“It took me until now to do the TV I’m doing,” he went on to say. “I couldn’t have done something like ‘Barry’ at the time.” To be perfectly honest, I was not authentic. I knew who I thought I should be, but I’m only now at peace with myself. And it’s so frustrating that it’s taken me 40 years to figure it out. ‘I wish I knew then,’ ‘I wasted time.’ It was wonderful back then, but because I am neurotic, the best times were marred by anxiety about who I wasn’t yet.”

In the late 1970s, at the height of his fame, he turned down the role of Danny Zuko in the film adaptation of “Grease.” He did not want to be stereotyped as a greaser. He said today, “I would just see it as work and do it.” But it hurts. He declined the part and went home to drink ginger ale, he explained. “John Travolta went home and bought a 747.”

The woman who had inquired about eyeglasses came back to our table. She had set down her coffee, forgotten about it, and the cup had become cold. “Well, now you don’t have to blow,” Winkler explained.

“Haven’t heard that in a while,” the woman winked.

“Now did you think that would come out of that woman?” Winkler slapped the table, laughed, and turned to face me. Make people feel at ease, and you’ll learn so much about them!”

He asks strangers where they’re from and what they did before doing what they’re doing now. When asked about acting, he is friendly but quick and grimly serious. Any hint of irritation is softened with verbal word balloons like “Yowie!” and “Holy moly!” And when strangers approach him, their faces soften and they stare, because, though the term “iconic” is overused, Winkler is so iconic that if you were a kid in the 1970s, he was a plastic doll, a T-shirt, a magazine cover, a board game, and a lunch box.

The irony is that the man is more interesting, a paradox of determination and timidity.

His parents were Jewish refugees from Nazi Germany, and they were tyrannical toward him, as his book makes clear, and he was not a fan of either of them. He has since co-authored over three dozen children’s books with Lin Oliver, the majority of which have strong empowerment themes, including the popular Hank Zipzer stories about a dyslexic child. But, until recently, he regarded himself as second-rate. In 1973, as a young actor in Hollywood, he worked out of a friend’s office to use the phone and scrounge for acting jobs, sometimes pretending to be speaking with agents to avoid looking like a failure. Despite this, he was auditioning for Fonzie less than a month after moving to Los Angeles.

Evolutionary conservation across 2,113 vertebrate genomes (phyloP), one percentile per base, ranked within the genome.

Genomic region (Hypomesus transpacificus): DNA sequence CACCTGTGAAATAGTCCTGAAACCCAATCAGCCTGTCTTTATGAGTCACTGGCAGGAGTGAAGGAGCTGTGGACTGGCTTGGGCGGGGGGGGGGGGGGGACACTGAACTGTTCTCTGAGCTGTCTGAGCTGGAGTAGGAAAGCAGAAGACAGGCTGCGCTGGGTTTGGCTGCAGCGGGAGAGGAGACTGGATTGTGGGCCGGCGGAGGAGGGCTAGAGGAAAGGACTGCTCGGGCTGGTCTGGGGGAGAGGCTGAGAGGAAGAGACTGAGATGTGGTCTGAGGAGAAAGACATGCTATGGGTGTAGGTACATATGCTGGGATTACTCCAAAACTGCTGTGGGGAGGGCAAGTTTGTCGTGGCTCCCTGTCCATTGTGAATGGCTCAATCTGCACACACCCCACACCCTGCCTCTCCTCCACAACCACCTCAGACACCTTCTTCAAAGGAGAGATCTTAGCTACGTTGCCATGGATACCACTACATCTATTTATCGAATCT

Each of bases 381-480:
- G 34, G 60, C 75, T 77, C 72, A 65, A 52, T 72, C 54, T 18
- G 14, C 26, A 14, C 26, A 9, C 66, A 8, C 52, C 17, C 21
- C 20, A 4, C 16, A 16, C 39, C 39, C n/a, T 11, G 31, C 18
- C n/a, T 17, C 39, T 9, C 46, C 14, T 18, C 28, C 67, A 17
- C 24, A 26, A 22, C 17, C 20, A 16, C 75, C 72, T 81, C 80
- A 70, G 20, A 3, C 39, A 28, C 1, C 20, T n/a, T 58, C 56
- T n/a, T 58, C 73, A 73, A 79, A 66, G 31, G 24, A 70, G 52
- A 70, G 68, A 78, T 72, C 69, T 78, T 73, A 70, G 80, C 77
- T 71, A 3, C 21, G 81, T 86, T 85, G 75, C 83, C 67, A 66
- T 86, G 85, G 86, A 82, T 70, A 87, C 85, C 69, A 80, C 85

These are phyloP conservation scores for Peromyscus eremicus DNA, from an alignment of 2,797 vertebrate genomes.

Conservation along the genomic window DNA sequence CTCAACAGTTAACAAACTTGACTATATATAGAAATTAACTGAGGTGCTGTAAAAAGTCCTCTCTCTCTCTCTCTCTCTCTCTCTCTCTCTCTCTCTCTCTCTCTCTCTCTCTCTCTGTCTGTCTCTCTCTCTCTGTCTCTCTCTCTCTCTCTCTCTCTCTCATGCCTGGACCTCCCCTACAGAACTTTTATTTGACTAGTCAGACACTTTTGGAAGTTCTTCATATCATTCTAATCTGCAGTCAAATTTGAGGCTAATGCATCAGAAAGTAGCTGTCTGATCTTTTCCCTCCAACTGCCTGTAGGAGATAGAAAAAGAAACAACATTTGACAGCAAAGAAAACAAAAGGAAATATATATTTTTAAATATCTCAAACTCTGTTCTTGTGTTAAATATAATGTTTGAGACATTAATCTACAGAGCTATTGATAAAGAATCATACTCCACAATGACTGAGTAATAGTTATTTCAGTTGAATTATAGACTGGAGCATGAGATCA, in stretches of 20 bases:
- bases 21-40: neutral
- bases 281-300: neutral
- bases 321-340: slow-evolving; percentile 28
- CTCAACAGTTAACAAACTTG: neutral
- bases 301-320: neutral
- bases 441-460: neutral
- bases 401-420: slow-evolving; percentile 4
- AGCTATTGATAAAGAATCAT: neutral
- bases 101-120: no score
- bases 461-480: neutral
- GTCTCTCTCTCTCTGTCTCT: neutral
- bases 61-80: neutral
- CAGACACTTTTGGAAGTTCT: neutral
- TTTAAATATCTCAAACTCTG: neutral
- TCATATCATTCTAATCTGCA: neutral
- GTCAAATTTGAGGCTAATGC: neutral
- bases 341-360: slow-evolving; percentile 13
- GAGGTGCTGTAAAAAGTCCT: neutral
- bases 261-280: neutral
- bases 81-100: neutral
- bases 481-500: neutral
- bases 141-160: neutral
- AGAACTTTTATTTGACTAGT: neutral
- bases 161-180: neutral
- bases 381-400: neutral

“Work defined me,” he explained. “I didn’t have enough self-control to wait and calm down.” I was nobody, nothing, and I only grew half an inch with each new job.”

Despite being a young actor with a big break, he had enough self-esteem to insist on Fonzie showing vulnerability, and even sadness, before accepting the role. In an early Christmas episode, Fonzie’s surrogate family, the Cunninghams, catch him in a lie: he insists he has family to spend the holiday with, but they find him home alone, cooking for one. But, as the character grew into a monolith, ennui gave way to near-paranormal control of jukeboxes and, most infamously, the ability to jump sharks. Even his catchphrase, “Ayyyyyy,” was more of a reaction to Jimmie Walker and “Good Times,” which made “DY-NO-MITE” a tough competitor for “Happy Days.”